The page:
In broader terms, since 1975 we have welcomed over three million refugees to our shores.  They have contributed an immeasurable amount to the richness of American culture, added to our economic strength, and honored our core values as a nation, engraved on our Statue of Liberty.

Welcoming new immigrants, especially in large number, can certainly be frightening.  What if they do not acclimate, what if they put a drain on social, financial, or health services, what if they take away jobs from people that have been there for years?  There are a lot of unknowns.  But here I am reminded that the birth of some of America’s greatest contributions to society were from immigrants.

Albert Einstein, one of the world’s greatest intellects, fled persecution in Nazi Germany for safety in the United States.   A founding member of the world-famous and aptly- named band, The Fugees, short for refugees, Wyclef Jean, came to America in 1982 with his family from poverty-stricken Haiti.  My former boss, Madeline Albright, escaped communism in then Czechoslovakia and would go on to become the first female Secretary of State of the United States.  Luong Ung, got out from under an oppressive regime in Cambodia when she was young, and resettled in America, and would go on to become an activist for human rights and a spokesperson for the campaign against landmines.  Fleeing Cuba, Gloria Estefan would later win 7 Grammy awards and share her Latin rhythms with the world.  Mahnaz Afkhami was Secretary-General of the Woman’s Organization of Iran, an organization empowering women her country.  While on a Mission to the UN in New York in 1978, she sought asylum in the United States due to real fear that upon her return to Iran she would be executed by the new Islamic Revolution.  She is now the President of the Women’s Learning Partnership for Rights, Development, and Peace, a non-governmental organization which she founded.

My point by presenting these examples is this, one never knows where the next Einstein or Estefan comes from.  What is important is that all should be treated humanely and with dignity.  All should be given a chance to develop, to contribute, and to make a difference in this world.  I know it is not an easy thing, but I thank those who welcomed my father oh so many years ago when he arrived on America’s shores.  Today, I am both extremely proud and deeply humbled to share America’s and indeed my own story with those who might see it as an example of tolerance and inclusion.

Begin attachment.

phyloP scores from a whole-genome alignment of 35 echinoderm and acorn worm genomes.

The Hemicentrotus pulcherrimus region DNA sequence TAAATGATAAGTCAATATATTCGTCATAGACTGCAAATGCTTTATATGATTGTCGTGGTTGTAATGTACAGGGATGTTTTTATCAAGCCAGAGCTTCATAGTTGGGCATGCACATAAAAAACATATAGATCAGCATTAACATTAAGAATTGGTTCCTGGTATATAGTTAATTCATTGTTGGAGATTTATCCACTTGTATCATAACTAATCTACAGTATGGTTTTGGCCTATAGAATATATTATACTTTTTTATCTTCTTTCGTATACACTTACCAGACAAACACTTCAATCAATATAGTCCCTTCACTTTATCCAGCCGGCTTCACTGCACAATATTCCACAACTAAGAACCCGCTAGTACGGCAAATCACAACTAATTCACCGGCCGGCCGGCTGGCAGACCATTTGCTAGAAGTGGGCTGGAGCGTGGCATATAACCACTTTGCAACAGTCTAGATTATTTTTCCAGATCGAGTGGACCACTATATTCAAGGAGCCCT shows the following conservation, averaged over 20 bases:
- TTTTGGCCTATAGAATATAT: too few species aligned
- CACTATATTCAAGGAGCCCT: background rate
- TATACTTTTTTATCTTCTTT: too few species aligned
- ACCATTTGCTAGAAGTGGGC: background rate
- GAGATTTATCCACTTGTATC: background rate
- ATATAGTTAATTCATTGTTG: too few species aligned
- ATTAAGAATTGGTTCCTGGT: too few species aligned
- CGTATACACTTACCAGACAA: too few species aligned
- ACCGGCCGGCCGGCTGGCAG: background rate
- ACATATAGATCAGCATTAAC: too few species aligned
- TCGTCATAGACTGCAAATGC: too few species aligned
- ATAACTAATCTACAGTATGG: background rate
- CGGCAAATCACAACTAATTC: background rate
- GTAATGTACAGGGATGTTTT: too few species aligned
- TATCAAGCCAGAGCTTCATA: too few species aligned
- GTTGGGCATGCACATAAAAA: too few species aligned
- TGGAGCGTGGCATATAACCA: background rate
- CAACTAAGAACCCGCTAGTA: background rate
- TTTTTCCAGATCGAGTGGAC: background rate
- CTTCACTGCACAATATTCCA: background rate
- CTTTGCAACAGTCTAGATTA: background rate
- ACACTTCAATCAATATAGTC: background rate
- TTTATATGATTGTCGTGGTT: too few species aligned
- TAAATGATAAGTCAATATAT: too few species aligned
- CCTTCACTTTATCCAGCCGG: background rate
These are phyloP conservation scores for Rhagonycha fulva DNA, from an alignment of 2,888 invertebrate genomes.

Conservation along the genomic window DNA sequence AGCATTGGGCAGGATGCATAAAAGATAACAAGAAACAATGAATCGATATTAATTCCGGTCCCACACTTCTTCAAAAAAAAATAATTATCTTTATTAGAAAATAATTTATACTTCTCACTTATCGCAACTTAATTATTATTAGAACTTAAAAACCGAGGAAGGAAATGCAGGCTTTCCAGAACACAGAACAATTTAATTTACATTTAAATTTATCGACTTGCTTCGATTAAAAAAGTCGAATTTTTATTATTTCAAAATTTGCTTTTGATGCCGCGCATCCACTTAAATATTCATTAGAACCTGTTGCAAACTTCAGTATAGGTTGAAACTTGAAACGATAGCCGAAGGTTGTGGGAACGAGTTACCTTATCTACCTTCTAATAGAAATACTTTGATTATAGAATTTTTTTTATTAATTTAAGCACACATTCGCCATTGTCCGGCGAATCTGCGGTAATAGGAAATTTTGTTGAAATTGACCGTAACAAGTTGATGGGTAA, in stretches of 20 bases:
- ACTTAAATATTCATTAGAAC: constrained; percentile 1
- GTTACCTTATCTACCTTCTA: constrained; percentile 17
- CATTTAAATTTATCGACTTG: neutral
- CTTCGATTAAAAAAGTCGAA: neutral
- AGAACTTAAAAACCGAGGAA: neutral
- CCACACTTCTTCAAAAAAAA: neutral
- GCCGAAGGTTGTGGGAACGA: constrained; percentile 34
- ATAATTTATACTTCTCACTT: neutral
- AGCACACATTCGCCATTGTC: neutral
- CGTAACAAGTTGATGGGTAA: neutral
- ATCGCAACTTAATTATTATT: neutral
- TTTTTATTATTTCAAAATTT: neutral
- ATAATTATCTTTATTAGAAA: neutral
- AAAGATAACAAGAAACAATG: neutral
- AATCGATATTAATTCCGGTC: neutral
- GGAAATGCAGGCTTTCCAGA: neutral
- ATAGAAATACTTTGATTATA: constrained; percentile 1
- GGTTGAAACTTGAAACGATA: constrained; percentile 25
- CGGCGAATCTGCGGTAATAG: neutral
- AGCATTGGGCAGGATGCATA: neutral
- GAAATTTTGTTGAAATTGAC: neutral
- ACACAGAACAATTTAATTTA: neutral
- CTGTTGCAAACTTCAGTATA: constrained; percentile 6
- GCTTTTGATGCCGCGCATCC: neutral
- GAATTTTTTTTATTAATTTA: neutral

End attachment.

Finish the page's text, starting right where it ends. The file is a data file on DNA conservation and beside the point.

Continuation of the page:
I believe that Romania could be the Eastern European example of tolerance and inclusion, by welcoming those seeking a brighter future.  Those looking for a new home are bringing with them energy and ideas, entrepreneurism and excitement.  Do not look at this as a potential drain on society, but as a potential resource for it.  Let these new immigrants become part of this new Romania you are creating, one free of corruption, one where rule of law applies to each and every citizen, and one where ever member of society has the opportunity to contribute to the vibrant culture and economy.

On February 3, at a mosque in the United States, President Obama reminded all Muslim-Americans that “You’re not Muslim or American.  You’re Muslim and American.”  I encourage all in this wonderful country steeped in history, rich in diversity to welcome immigrants and to help them be Muslim and Romanian.

Yes, Mr. Bond it is possible.